The Adolescent Years
Adolescence is typically a time of stress and confusion; it is no less so for teenagers with an autism spectrum disorder (ASD). Like all children, they need help in dealing with their budding sexuality. While some behaviors improve during the teenage years, some get worse. Increased autistic or aggressive behavior may be one way some teens express their newfound tension and confusion.
The teenage years are also a time when children become more socially sensitive. At the age that most teenagers are concerned with acne, popularity, grades, and dates, teens with ASD may become painfully aware that they are different from their peers. They may notice that they lack friends. And unlike their schoolmates, they aren’t dating or planning for a career. For some, the sadness that comes with such realization motivates them to learn new behaviors and acquire better social skills.
The Adult Years
Some adults with ASD, especially those with high-functioning autism, are able to work successfully in mainstream jobs. Nevertheless, communication and social problems often cause difficulties in many areas of life. These adults will continue to need encouragement and moral support in their struggle for an independent life.
Many others with ASD are capable of employment in sheltered workshops under the supervision of managers trained in working with persons with disabilities. A nurturing environment at home, at school, and later in job training and at work, helps persons with ASD continue to learn and to develop throughout their lives.
Public schools’ responsibility for providing services ends when the person with ASD reaches the age of 22. The family is then faced with the challenge of finding living arrangements and employment to match the particular needs of their adult child, as well as the programs and facilities that can provide support services to achieve these goals. Long before your child finishes school, you will want to search for the best programs and facilities for your young adult. If you know other parents of adults with ASD, ask them about the services available in your community. If your community has little to offer, serve as an advocate for your child and work toward the goal of improved services.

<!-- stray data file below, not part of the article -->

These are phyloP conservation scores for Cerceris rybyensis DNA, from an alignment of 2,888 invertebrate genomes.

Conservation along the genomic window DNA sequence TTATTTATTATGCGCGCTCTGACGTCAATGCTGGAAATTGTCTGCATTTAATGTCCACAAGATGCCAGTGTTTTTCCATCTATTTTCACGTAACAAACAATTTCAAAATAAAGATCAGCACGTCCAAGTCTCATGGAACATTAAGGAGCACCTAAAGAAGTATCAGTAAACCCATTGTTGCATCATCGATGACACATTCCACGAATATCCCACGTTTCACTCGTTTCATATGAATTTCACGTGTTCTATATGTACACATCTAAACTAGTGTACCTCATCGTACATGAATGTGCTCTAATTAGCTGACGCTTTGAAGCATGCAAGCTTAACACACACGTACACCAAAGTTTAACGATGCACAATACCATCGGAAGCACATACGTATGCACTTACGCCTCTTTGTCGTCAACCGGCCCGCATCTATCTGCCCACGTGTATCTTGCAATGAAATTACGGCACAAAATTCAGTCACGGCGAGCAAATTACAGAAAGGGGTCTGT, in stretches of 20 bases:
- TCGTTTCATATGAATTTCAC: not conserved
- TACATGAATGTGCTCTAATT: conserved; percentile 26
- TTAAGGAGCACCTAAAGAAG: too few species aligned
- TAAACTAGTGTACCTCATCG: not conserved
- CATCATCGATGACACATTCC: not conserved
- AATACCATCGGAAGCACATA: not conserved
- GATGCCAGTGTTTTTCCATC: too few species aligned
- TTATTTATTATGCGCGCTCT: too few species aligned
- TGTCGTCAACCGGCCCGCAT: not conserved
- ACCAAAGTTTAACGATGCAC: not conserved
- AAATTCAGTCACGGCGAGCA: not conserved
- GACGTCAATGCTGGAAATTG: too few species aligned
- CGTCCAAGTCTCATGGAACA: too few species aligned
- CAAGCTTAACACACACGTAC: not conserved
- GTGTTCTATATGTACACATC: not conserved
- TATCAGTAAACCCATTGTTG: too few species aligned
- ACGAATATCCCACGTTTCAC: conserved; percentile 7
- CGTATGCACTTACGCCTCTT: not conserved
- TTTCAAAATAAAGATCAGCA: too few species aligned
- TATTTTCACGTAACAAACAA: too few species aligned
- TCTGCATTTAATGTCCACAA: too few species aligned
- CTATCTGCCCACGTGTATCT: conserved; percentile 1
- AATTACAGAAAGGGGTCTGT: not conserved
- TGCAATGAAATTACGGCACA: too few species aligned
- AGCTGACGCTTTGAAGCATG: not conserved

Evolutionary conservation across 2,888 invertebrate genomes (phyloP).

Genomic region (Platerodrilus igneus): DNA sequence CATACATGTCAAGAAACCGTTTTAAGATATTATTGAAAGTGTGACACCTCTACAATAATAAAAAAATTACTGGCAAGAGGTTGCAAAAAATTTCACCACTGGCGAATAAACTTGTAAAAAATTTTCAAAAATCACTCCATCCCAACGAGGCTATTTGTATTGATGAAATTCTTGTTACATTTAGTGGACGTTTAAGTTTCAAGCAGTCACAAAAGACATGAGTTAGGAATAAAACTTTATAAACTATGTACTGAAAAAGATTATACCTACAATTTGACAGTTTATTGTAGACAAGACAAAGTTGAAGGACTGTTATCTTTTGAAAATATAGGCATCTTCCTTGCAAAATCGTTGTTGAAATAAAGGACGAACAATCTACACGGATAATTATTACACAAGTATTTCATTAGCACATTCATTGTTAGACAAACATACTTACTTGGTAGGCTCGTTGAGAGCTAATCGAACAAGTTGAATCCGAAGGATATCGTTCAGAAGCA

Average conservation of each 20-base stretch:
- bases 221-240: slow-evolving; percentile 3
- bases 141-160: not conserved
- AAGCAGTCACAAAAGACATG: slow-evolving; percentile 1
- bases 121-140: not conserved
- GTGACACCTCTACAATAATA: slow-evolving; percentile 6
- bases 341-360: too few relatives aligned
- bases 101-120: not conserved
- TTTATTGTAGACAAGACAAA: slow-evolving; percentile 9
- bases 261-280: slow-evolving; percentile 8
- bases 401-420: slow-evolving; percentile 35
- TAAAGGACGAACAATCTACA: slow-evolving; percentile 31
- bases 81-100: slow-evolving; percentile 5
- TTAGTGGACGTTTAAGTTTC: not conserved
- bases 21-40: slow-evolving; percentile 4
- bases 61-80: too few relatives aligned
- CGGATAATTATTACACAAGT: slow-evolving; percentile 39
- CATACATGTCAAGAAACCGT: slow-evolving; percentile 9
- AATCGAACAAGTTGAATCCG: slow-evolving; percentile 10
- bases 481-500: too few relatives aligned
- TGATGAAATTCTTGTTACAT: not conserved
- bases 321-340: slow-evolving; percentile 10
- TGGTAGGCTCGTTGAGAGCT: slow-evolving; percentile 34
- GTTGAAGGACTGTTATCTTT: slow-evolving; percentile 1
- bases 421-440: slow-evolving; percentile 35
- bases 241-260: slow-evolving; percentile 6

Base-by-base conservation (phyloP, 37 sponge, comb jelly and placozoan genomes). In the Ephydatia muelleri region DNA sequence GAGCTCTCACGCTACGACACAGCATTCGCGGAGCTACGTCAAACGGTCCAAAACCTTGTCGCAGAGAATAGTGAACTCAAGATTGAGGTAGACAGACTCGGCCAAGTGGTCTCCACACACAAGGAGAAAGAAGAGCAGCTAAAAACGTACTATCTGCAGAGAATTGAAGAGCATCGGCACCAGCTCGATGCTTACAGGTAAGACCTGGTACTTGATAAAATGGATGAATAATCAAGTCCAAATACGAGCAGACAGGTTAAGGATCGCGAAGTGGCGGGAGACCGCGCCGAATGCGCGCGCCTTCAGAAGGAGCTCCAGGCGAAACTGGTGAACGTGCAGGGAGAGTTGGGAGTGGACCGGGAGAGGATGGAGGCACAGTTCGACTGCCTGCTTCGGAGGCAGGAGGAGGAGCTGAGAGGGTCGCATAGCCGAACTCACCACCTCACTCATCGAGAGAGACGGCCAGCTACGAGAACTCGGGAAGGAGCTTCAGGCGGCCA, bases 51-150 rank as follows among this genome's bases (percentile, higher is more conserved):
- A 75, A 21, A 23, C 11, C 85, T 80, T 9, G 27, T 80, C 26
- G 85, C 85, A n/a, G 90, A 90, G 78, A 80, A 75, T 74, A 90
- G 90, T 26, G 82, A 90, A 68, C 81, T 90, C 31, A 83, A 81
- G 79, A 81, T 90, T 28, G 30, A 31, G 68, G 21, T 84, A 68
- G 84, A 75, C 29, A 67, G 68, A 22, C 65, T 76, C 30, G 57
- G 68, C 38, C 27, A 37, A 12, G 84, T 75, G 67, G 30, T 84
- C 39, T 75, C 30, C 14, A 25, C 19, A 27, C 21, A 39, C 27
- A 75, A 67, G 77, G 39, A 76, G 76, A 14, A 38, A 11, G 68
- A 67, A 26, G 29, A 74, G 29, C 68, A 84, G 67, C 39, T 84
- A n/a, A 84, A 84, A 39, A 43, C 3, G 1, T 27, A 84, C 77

Living arrangements for the adult with an autism spectrum disorder
Independent living: Some adults with ASD are able to live entirely on their own. Others can live semi-independently in their own home or apartment if they have assistance with solving major problems, such as personal finances or dealing with the government agencies that provide services to persons with disabilities. This assistance can be provided by family, a professional agency, or another type of provider.
Living at home: Government funds are available for families that choose to have their adult child with ASD live at home. These programs include Supplemental Security Income (SSI), Social Security Disability Insurance (SSDI), Medicaid waivers, and others. Information about these programs is available from the Social Security Administration (SSA). An appointment with a local SSA office is a good first step to take in understanding the programs for which the young adult is eligible.
Skill-development homes: Some families open their homes to provide long-term care to unrelated adults with disabilities. If the home teaches self-care and housekeeping skills and arranges leisure activities, it is called a “skill-development” home.
Supervised group living: Persons with disabilities frequently live in group homes or apartments staffed by professionals who help the individuals with basic needs. These often include meal preparation, housekeeping, and personal care needs. Higher functioning persons may be able to live in a home or apartment where staff visit only a few times a week. These persons generally prepare their own meals, go to work, and conduct other daily activities on their own.
Institutions: Although the trend in recent decades has been to avoid placing persons with disabilities into long-term care institutions, this alternative is still available for persons with ASD who need intensive, constant supervision. Unlike many of the institutions of years past, today’s facilities view residents as individuals with human needs and offer opportunities for recreation and basic, meaningful work.
This article is information only. It is not meant to give medical advice. It should not be used to replace a visit with a provider. Blue Shield of California does not endorse other resources that may be mentioned here.